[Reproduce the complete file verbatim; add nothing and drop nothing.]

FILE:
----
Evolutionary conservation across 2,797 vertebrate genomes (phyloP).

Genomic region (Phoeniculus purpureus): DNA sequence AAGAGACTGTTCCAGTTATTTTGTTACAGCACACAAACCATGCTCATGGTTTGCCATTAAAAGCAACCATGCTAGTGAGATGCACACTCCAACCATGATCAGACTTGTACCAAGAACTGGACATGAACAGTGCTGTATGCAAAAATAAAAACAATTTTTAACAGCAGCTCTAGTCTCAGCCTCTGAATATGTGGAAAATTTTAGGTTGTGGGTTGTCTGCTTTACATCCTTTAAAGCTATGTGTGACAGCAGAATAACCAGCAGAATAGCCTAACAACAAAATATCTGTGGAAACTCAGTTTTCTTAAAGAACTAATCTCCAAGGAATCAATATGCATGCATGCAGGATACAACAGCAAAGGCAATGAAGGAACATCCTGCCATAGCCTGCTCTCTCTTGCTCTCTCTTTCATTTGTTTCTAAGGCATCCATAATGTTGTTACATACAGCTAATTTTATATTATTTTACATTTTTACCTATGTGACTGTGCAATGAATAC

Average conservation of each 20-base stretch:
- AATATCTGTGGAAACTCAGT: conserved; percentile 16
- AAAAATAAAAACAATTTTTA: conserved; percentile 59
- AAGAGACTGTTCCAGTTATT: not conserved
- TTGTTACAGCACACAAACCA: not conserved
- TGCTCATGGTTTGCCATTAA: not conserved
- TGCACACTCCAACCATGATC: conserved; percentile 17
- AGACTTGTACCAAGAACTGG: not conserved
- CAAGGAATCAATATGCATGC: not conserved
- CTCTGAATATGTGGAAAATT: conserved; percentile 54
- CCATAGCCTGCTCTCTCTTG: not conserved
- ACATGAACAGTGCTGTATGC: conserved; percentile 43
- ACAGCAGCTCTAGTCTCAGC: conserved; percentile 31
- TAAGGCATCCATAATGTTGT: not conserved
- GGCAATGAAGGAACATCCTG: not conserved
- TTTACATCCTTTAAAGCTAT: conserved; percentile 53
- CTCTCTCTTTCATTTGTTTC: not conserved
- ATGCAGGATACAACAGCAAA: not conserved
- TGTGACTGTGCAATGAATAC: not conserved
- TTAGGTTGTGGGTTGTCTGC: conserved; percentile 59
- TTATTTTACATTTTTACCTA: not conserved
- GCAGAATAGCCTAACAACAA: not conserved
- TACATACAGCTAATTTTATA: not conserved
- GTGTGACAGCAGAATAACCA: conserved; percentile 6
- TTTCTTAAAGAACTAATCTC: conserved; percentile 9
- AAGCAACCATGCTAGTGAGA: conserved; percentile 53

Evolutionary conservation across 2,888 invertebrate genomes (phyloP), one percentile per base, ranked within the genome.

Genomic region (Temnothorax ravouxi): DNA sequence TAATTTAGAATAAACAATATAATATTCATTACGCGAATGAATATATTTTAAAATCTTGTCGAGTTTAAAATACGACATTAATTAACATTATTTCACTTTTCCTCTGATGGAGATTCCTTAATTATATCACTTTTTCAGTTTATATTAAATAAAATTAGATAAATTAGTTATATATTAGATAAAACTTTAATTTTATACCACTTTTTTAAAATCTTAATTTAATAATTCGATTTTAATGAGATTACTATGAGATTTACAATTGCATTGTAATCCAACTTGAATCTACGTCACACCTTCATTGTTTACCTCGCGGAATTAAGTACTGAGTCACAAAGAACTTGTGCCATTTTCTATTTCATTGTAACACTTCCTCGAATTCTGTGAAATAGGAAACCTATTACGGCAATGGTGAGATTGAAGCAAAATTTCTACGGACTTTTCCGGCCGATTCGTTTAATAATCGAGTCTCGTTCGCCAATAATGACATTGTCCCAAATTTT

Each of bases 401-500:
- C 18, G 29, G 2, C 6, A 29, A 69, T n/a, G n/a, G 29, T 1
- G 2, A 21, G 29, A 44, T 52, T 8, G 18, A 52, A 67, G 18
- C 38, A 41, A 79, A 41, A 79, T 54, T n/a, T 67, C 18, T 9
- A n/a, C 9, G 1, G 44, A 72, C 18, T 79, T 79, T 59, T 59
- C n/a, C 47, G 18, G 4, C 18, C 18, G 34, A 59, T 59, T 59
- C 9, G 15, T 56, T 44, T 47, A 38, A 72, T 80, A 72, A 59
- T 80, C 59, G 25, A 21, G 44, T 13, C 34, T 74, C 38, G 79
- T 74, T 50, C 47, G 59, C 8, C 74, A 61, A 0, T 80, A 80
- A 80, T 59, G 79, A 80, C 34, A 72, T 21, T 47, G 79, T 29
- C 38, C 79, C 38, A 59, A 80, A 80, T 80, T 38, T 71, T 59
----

Evolutionary conservation across 2,797 vertebrate genomes (phyloP).

Genomic region (Phoeniculus purpureus): DNA sequence AAGAGACTGTTCCAGTTATTTTGTTACAGCACACAAACCATGCTCATGGTTTGCCATTAAAAGCAACCATGCTAGTGAGATGCACACTCCAACCATGATCAGACTTGTACCAAGAACTGGACATGAACAGTGCTGTATGCAAAAATAAAAACAATTTTTAACAGCAGCTCTAGTCTCAGCCTCTGAATATGTGGAAAATTTTAGGTTGTGGGTTGTCTGCTTTACATCCTTTAAAGCTATGTGTGACAGCAGAATAACCAGCAGAATAGCCTAACAACAAAATATCTGTGGAAACTCAGTTTTCTTAAAGAACTAATCTCCAAGGAATCAATATGCATGCATGCAGGATACAACAGCAAAGGCAATGAAGGAACATCCTGCCATAGCCTGCTCTCTCTTGCTCTCTCTTTCATTTGTTTCTAAGGCATCCATAATGTTGTTACATACAGCTAATTTTATATTATTTTACATTTTTACCTATGTGACTGTGCAATGAATAC

Average conservation of each 20-base stretch:
- AATATCTGTGGAAACTCAGT: conserved; percentile 16
- AAAAATAAAAACAATTTTTA: conserved; percentile 59
- AAGAGACTGTTCCAGTTATT: not conserved
- TTGTTACAGCACACAAACCA: not conserved
- TGCTCATGGTTTGCCATTAA: not conserved
- TGCACACTCCAACCATGATC: conserved; percentile 17
- AGACTTGTACCAAGAACTGG: not conserved
- CAAGGAATCAATATGCATGC: not conserved
- CTCTGAATATGTGGAAAATT: conserved; percentile 54
- CCATAGCCTGCTCTCTCTTG: not conserved
- ACATGAACAGTGCTGTATGC: conserved; percentile 43
- ACAGCAGCTCTAGTCTCAGC: conserved; percentile 31
- TAAGGCATCCATAATGTTGT: not conserved
- GGCAATGAAGGAACATCCTG: not conserved
- TTTACATCCTTTAAAGCTAT: conserved; percentile 53
- CTCTCTCTTTCATTTGTTTC: not conserved
- ATGCAGGATACAACAGCAAA: not conserved
- TGTGACTGTGCAATGAATAC: not conserved
- TTAGGTTGTGGGTTGTCTGC: conserved; percentile 59
- TTATTTTACATTTTTACCTA: not conserved
- GCAGAATAGCCTAACAACAA: not conserved
- TACATACAGCTAATTTTATA: not conserved
- GTGTGACAGCAGAATAACCA: conserved; percentile 6
- TTTCTTAAAGAACTAATCTC: conserved; percentile 9
- AAGCAACCATGCTAGTGAGA: conserved; percentile 53

Evolutionary conservation across 2,888 invertebrate genomes (phyloP), one percentile per base, ranked within the genome.

Genomic region (Temnothorax ravouxi): DNA sequence TAATTTAGAATAAACAATATAATATTCATTACGCGAATGAATATATTTTAAAATCTTGTCGAGTTTAAAATACGACATTAATTAACATTATTTCACTTTTCCTCTGATGGAGATTCCTTAATTATATCACTTTTTCAGTTTATATTAAATAAAATTAGATAAATTAGTTATATATTAGATAAAACTTTAATTTTATACCACTTTTTTAAAATCTTAATTTAATAATTCGATTTTAATGAGATTACTATGAGATTTACAATTGCATTGTAATCCAACTTGAATCTACGTCACACCTTCATTGTTTACCTCGCGGAATTAAGTACTGAGTCACAAAGAACTTGTGCCATTTTCTATTTCATTGTAACACTTCCTCGAATTCTGTGAAATAGGAAACCTATTACGGCAATGGTGAGATTGAAGCAAAATTTCTACGGACTTTTCCGGCCGATTCGTTTAATAATCGAGTCTCGTTCGCCAATAATGACATTGTCCCAAATTTT

Each of bases 401-500:
- C 18, G 29, G 2, C 6, A 29, A 69, T n/a, G n/a, G 29, T 1
- G 2, A 21, G 29, A 44, T 52, T 8, G 18, A 52, A 67, G 18
- C 38, A 41, A 79, A 41, A 79, T 54, T n/a, T 67, C 18, T 9
- A n/a, C 9, G 1, G 44, A 72, C 18, T 79, T 79, T 59, T 59
- C n/a, C 47, G 18, G 4, C 18, C 18, G 34, A 59, T 59, T 59
- C 9, G 15, T 56, T 44, T 47, A 38, A 72, T 80, A 72, A 59
- T 80, C 59, G 25, A 21, G 44, T 13, C 34, T 74, C 38, G 79
- T 74, T 50, C 47, G 59, C 8, C 74, A 61, A 0, T 80, A 80
- A 80, T 59, G 79, A 80, C 34, A 72, T 21, T 47, G 79, T 29
- C 38, C 79, C 38, A 59, A 80, A 80, T 80, T 38, T 71, T 59